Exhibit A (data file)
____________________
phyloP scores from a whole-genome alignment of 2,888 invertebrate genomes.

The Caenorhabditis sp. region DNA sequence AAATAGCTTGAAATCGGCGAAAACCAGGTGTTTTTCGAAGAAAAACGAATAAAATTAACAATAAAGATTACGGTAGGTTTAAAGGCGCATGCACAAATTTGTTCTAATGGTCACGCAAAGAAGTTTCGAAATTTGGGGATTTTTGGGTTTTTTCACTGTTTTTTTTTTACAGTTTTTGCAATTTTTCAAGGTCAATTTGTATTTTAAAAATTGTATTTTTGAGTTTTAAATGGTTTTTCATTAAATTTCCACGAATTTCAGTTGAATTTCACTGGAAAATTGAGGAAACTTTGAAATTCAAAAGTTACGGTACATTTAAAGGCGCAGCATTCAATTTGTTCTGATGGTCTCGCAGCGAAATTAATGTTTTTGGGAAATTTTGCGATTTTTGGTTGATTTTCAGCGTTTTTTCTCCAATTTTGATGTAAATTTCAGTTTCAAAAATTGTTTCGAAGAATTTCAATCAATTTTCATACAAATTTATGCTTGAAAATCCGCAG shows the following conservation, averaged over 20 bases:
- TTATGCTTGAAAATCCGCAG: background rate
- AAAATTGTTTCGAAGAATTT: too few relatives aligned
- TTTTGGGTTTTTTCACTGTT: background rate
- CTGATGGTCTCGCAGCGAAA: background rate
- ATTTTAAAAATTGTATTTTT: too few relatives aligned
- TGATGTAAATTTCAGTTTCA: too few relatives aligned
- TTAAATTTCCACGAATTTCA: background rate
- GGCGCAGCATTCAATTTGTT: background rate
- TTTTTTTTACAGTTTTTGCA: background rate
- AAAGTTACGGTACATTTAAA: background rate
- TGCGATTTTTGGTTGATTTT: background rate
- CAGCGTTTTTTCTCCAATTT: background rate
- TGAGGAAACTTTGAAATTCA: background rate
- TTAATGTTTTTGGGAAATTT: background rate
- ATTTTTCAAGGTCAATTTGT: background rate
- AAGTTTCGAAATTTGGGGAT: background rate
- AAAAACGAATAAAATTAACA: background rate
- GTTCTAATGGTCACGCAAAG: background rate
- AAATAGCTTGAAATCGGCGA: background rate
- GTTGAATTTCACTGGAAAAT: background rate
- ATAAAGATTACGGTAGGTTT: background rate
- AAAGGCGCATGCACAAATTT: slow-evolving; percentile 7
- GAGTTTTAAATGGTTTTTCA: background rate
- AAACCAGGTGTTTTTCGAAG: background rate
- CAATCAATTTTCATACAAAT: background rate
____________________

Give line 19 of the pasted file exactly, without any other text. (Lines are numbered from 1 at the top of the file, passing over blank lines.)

- AAAAACGAATAAAATTAACA: background rate